The year 2020 seems more about nostalgia than anything else, especially for the kids of the 1990s.
Old phones are making a comeback in new avatars (we're talking about the Moto Razr (not Nokia, as it's long gone, and people have moved on), Sachin Tendulkar and Virender Sehwag opening the innings in a cricket match together, even if not for the national team (in the Road Safety World Series), and yes it’s happening: the F.R.I.E.N.D.S cast is reuniting for an exclusive special on HBO Max.
One might wonder... what's the deal with Sony? Why would it launch a Walkman in the streaming age? We had the same question, so we spent a month with Sony's first Android Walkman and tried to find the answers.
I do not have one of the sharpest memories when it comes to dates, but if it serves me right, it was in 2003-2004 that I first noticed a Walkman and demanded one from my family.
The modern Walkman (left), and the old Walkman (right)
A few months later, I was the proud owner of one, thanks to the good marks I secured in school exams (as is the norm in middle-class Indian families).
It was a Sony WM-FX481 and I missed no opportunity to flaunt it wherever I could. But little did I know that having a Walkman is one thing, but to make full use of it requires cassettes, too.
Even though I had the option to tune in to FM Radio, I was too impatient for that. I couldn't wait for my favourite music, which meant I had to purchase cassettes, which meant plenty of money, and therefore saving daily/weekly allowances, and cutting down on Tekken 3 and other pleasures from routine.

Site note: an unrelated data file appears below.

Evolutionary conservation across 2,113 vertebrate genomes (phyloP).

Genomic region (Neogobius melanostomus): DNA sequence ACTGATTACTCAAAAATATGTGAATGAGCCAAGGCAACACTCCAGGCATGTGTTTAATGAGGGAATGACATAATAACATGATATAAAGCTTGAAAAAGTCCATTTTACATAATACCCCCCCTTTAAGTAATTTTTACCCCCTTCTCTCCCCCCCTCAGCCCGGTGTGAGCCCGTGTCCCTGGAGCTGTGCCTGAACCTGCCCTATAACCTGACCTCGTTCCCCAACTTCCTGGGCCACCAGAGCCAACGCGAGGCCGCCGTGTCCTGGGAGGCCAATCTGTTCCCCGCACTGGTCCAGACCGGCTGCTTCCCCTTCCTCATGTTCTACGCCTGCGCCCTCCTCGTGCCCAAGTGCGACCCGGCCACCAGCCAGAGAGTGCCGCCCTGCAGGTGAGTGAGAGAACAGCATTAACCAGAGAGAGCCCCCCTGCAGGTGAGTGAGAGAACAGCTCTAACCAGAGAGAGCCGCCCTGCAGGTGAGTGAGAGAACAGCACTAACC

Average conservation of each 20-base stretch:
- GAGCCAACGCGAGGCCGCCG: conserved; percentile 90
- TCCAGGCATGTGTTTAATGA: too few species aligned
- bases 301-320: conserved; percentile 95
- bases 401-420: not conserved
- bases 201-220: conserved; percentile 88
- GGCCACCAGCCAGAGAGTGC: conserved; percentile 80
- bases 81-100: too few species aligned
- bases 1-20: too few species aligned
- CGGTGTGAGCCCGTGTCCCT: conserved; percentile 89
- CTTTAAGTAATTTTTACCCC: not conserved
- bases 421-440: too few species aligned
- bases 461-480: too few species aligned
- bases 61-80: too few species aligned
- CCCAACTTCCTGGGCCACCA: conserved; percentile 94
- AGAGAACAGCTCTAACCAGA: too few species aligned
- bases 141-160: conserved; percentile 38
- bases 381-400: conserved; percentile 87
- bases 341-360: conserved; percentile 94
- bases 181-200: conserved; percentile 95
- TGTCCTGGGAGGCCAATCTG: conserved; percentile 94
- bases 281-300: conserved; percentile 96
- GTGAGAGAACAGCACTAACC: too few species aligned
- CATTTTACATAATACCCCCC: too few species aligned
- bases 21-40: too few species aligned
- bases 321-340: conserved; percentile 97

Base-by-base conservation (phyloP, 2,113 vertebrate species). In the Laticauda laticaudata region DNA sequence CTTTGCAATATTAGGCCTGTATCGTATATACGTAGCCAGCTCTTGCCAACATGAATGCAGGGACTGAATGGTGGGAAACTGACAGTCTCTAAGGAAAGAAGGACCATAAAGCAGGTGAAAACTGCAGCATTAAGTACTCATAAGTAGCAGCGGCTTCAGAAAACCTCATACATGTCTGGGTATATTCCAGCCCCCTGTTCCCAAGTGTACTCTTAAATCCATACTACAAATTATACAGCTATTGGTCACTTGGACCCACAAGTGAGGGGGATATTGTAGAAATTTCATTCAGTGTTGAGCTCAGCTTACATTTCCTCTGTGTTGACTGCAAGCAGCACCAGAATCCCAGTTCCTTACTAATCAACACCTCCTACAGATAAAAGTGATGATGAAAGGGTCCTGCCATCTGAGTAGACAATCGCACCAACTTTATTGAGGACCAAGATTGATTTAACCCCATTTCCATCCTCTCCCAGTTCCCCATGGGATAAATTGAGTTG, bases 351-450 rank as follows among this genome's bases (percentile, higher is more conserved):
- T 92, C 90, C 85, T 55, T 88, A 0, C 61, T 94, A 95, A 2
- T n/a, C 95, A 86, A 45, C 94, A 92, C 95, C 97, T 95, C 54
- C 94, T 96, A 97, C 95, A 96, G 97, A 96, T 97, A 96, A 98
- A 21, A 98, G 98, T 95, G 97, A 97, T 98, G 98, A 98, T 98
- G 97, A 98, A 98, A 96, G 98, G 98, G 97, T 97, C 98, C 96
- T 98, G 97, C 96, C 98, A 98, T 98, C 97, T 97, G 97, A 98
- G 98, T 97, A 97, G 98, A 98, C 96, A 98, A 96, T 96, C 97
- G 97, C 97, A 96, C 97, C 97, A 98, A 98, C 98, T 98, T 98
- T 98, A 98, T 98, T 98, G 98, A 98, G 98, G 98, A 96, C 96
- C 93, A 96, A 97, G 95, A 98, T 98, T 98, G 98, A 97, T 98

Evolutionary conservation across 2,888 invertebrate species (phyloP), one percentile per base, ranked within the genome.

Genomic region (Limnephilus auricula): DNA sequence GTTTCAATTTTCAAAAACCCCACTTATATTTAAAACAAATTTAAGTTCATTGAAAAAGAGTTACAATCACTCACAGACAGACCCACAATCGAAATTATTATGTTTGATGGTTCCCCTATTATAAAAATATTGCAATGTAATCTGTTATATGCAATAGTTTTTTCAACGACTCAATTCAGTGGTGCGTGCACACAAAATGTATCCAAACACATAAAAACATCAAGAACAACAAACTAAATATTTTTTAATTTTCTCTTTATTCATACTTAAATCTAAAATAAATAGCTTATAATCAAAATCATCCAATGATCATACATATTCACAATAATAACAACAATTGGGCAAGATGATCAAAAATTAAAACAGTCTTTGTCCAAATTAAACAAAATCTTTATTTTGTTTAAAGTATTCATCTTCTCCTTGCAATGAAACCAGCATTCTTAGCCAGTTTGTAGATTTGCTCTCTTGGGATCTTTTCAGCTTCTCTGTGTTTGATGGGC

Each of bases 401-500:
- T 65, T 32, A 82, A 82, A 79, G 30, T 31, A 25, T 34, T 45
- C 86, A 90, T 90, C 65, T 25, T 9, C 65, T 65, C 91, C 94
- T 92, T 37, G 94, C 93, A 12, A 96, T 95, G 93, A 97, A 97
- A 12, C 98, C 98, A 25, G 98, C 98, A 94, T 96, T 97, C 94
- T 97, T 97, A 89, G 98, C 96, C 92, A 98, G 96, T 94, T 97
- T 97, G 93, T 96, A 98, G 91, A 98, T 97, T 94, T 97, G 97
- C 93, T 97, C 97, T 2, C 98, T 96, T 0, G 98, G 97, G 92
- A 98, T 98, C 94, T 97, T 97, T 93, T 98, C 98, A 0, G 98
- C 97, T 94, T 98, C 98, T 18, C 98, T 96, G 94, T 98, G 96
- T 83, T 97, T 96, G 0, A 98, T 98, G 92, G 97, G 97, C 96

So, I found a short-cut: I struck a deal with my brother under which he would fund these cassettes in lieu of getting to use the Walkman sometimes. And there it was, Backstreet Boys Greatest Hits. We spent Rs 125, which is almost equivalent to the amount required to buy a Vinyl now.
The Walkman would run on batteries, and no matter how much we had, it always felt less (even Duracell wouldn't last much). And that became a bone of contention in the deal, as nobody mentioned who would pay for them. We learnt the lesson that there always are terms and conditions.
Years later, technology made things easier, and Walkman went digital. That meant, you didn't have to struggle for batteries or pay for cassettes; you could just store so many songs in music players.
And then arrived mobile phones pitched at music lovers; they made people forget both the Walkman and music players.
The mobile phones — Moto Rokr, Sony Ericsson W series and Nokia music edition — became a symbol, and the writing then was on the wall for music players. Yet, Apple's ipod breathed a new life and brought back the lost glory for music players.
But people started drifting away soon, as feature phones were not just playing music but also taking photos.
The rest, as they say, is history.
Cut to 2020. Sony has managed to surprise everyone with an Android Walkman. But the question is, who would buy a Walkman in the streaming age, with mobile phones offering everything that a Walkman can possibly offer, and more.
The moment I held the Walkman in my hands, I thought it's a midget version of Xperia phone (if it was, I would have purchased it without a second thought).
When the device came to life, I saw the familiar 'Walkman' logo on the screen and I couldn't control the excitement.